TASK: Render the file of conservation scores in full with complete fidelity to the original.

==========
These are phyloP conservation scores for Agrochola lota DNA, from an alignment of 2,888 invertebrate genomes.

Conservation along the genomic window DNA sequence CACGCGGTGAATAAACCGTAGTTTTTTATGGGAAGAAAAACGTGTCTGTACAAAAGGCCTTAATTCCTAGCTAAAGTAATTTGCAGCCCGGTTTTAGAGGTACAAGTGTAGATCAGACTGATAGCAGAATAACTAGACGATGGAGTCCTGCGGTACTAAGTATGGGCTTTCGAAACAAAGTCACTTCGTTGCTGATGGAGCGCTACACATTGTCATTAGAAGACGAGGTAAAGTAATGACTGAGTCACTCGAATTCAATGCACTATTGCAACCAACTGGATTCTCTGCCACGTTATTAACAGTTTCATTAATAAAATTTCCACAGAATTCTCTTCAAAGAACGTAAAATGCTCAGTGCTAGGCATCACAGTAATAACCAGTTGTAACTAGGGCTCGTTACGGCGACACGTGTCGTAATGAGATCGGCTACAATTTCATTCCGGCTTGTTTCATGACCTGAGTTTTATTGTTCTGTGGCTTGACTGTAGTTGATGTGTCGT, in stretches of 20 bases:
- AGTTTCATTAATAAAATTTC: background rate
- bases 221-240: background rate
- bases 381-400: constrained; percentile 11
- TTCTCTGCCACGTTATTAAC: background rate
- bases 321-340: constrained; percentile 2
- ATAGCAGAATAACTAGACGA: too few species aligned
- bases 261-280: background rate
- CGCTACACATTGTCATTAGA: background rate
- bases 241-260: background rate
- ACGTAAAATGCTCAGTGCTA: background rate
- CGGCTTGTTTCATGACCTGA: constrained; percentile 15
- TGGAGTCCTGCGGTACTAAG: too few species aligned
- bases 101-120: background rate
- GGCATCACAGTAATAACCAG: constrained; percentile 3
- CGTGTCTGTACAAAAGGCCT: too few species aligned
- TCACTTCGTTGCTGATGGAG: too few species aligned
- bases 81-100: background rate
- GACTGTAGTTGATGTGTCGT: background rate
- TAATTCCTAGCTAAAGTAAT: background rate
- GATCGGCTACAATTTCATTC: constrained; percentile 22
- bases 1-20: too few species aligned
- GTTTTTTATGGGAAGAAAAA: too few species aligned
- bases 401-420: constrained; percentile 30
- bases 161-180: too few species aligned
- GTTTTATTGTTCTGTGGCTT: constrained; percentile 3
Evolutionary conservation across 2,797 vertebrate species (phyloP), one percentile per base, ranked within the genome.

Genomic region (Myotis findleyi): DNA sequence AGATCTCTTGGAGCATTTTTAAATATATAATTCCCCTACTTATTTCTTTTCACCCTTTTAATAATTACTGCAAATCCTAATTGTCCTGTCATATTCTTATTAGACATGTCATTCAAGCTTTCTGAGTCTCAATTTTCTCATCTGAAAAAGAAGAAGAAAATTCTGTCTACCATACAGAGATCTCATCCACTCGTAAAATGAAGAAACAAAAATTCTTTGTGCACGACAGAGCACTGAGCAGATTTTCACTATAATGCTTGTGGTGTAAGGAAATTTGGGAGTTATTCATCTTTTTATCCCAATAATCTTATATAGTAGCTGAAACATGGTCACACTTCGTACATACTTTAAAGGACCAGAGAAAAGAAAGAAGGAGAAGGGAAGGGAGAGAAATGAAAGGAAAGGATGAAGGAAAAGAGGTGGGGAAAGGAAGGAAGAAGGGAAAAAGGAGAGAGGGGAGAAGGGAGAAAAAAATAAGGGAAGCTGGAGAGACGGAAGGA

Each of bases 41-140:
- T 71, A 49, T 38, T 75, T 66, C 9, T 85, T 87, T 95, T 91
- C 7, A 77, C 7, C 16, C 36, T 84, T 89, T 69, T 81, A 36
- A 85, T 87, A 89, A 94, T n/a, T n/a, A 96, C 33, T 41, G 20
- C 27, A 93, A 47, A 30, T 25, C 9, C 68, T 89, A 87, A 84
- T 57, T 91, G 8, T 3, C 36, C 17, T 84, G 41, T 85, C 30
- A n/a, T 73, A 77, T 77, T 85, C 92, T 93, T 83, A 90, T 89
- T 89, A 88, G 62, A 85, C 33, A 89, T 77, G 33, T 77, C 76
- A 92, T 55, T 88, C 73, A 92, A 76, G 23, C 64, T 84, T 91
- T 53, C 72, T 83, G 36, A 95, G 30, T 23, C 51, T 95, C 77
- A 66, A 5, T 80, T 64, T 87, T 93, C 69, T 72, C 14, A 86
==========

These are phyloP conservation scores for Agrochola lota DNA, from an alignment of 2,888 invertebrate genomes.

Conservation along the genomic window DNA sequence CACGCGGTGAATAAACCGTAGTTTTTTATGGGAAGAAAAACGTGTCTGTACAAAAGGCCTTAATTCCTAGCTAAAGTAATTTGCAGCCCGGTTTTAGAGGTACAAGTGTAGATCAGACTGATAGCAGAATAACTAGACGATGGAGTCCTGCGGTACTAAGTATGGGCTTTCGAAACAAAGTCACTTCGTTGCTGATGGAGCGCTACACATTGTCATTAGAAGACGAGGTAAAGTAATGACTGAGTCACTCGAATTCAATGCACTATTGCAACCAACTGGATTCTCTGCCACGTTATTAACAGTTTCATTAATAAAATTTCCACAGAATTCTCTTCAAAGAACGTAAAATGCTCAGTGCTAGGCATCACAGTAATAACCAGTTGTAACTAGGGCTCGTTACGGCGACACGTGTCGTAATGAGATCGGCTACAATTTCATTCCGGCTTGTTTCATGACCTGAGTTTTATTGTTCTGTGGCTTGACTGTAGTTGATGTGTCGT, in stretches of 20 bases:
- AGTTTCATTAATAAAATTTC: background rate
- bases 221-240: background rate
- bases 381-400: constrained; percentile 11
- TTCTCTGCCACGTTATTAAC: background rate
- bases 321-340: constrained; percentile 2
- ATAGCAGAATAACTAGACGA: too few species aligned
- bases 261-280: background rate
- CGCTACACATTGTCATTAGA: background rate
- bases 241-260: background rate
- ACGTAAAATGCTCAGTGCTA: background rate
- CGGCTTGTTTCATGACCTGA: constrained; percentile 15
- TGGAGTCCTGCGGTACTAAG: too few species aligned
- bases 101-120: background rate
- GGCATCACAGTAATAACCAG: constrained; percentile 3
- CGTGTCTGTACAAAAGGCCT: too few species aligned
- TCACTTCGTTGCTGATGGAG: too few species aligned
- bases 81-100: background rate
- GACTGTAGTTGATGTGTCGT: background rate
- TAATTCCTAGCTAAAGTAAT: background rate
- GATCGGCTACAATTTCATTC: constrained; percentile 22
- bases 1-20: too few species aligned
- GTTTTTTATGGGAAGAAAAA: too few species aligned
- bases 401-420: constrained; percentile 30
- bases 161-180: too few species aligned
- GTTTTATTGTTCTGTGGCTT: constrained; percentile 3
Evolutionary conservation across 2,797 vertebrate species (phyloP), one percentile per base, ranked within the genome.

Genomic region (Myotis findleyi): DNA sequence AGATCTCTTGGAGCATTTTTAAATATATAATTCCCCTACTTATTTCTTTTCACCCTTTTAATAATTACTGCAAATCCTAATTGTCCTGTCATATTCTTATTAGACATGTCATTCAAGCTTTCTGAGTCTCAATTTTCTCATCTGAAAAAGAAGAAGAAAATTCTGTCTACCATACAGAGATCTCATCCACTCGTAAAATGAAGAAACAAAAATTCTTTGTGCACGACAGAGCACTGAGCAGATTTTCACTATAATGCTTGTGGTGTAAGGAAATTTGGGAGTTATTCATCTTTTTATCCCAATAATCTTATATAGTAGCTGAAACATGGTCACACTTCGTACATACTTTAAAGGACCAGAGAAAAGAAAGAAGGAGAAGGGAAGGGAGAGAAATGAAAGGAAAGGATGAAGGAAAAGAGGTGGGGAAAGGAAGGAAGAAGGGAAAAAGGAGAGAGGGGAGAAGGGAGAAAAAAATAAGGGAAGCTGGAGAGACGGAAGGA

Each of bases 41-140:
- T 71, A 49, T 38, T 75, T 66, C 9, T 85, T 87, T 95, T 91
- C 7, A 77, C 7, C 16, C 36, T 84, T 89, T 69, T 81, A 36
- A 85, T 87, A 89, A 94, T n/a, T n/a, A 96, C 33, T 41, G 20
- C 27, A 93, A 47, A 30, T 25, C 9, C 68, T 89, A 87, A 84
- T 57, T 91, G 8, T 3, C 36, C 17, T 84, G 41, T 85, C 30
- A n/a, T 73, A 77, T 77, T 85, C 92, T 93, T 83, A 90, T 89
- T 89, A 88, G 62, A 85, C 33, A 89, T 77, G 33, T 77, C 76
- A 92, T 55, T 88, C 73, A 92, A 76, G 23, C 64, T 84, T 91
- T 53, C 72, T 83, G 36, A 95, G 30, T 23, C 51, T 95, C 77
- A 66, A 5, T 80, T 64, T 87, T 93, C 69, T 72, C 14, A 86